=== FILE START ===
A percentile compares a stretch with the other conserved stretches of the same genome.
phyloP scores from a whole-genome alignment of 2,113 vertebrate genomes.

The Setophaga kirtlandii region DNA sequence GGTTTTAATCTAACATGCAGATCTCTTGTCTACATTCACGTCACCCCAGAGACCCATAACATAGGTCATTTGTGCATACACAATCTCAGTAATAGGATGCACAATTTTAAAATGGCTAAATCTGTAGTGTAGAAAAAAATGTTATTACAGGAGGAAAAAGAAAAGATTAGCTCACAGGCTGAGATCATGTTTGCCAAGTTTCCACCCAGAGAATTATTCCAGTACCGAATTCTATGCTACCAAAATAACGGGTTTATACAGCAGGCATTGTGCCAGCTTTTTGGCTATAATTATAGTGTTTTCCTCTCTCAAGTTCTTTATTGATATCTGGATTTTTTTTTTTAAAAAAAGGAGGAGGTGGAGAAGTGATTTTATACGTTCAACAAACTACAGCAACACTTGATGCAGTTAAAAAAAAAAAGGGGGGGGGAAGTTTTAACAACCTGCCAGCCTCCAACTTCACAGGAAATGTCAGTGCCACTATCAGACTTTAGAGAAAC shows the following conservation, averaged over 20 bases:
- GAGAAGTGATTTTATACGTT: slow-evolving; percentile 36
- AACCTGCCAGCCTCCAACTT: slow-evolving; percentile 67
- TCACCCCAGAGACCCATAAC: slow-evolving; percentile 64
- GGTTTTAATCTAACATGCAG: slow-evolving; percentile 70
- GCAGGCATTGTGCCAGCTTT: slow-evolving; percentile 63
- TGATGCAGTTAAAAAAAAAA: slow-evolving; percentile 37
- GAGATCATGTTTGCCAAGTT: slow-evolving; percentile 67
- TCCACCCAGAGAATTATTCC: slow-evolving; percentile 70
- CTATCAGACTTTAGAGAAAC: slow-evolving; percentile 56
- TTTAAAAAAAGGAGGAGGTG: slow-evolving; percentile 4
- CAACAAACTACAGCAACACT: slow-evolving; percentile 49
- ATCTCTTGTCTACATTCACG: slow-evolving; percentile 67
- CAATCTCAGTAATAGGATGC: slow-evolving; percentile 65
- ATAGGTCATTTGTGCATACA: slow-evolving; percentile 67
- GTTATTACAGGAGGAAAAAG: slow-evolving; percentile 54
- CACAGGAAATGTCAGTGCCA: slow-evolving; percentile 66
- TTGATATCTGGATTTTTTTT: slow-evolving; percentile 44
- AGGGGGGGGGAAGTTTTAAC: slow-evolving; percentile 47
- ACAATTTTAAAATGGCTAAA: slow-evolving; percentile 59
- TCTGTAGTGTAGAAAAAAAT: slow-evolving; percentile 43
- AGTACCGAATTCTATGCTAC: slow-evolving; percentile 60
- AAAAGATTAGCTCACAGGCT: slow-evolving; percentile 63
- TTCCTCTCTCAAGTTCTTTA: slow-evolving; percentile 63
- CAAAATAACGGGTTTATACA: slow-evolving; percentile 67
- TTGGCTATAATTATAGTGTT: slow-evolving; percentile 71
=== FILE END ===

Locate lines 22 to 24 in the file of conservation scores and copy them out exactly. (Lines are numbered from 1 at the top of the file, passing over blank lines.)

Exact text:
- ACAATTTTAAAATGGCTAAA: slow-evolving; percentile 59
- TCTGTAGTGTAGAAAAAAAT: slow-evolving; percentile 43
- AGTACCGAATTCTATGCTAC: slow-evolving; percentile 60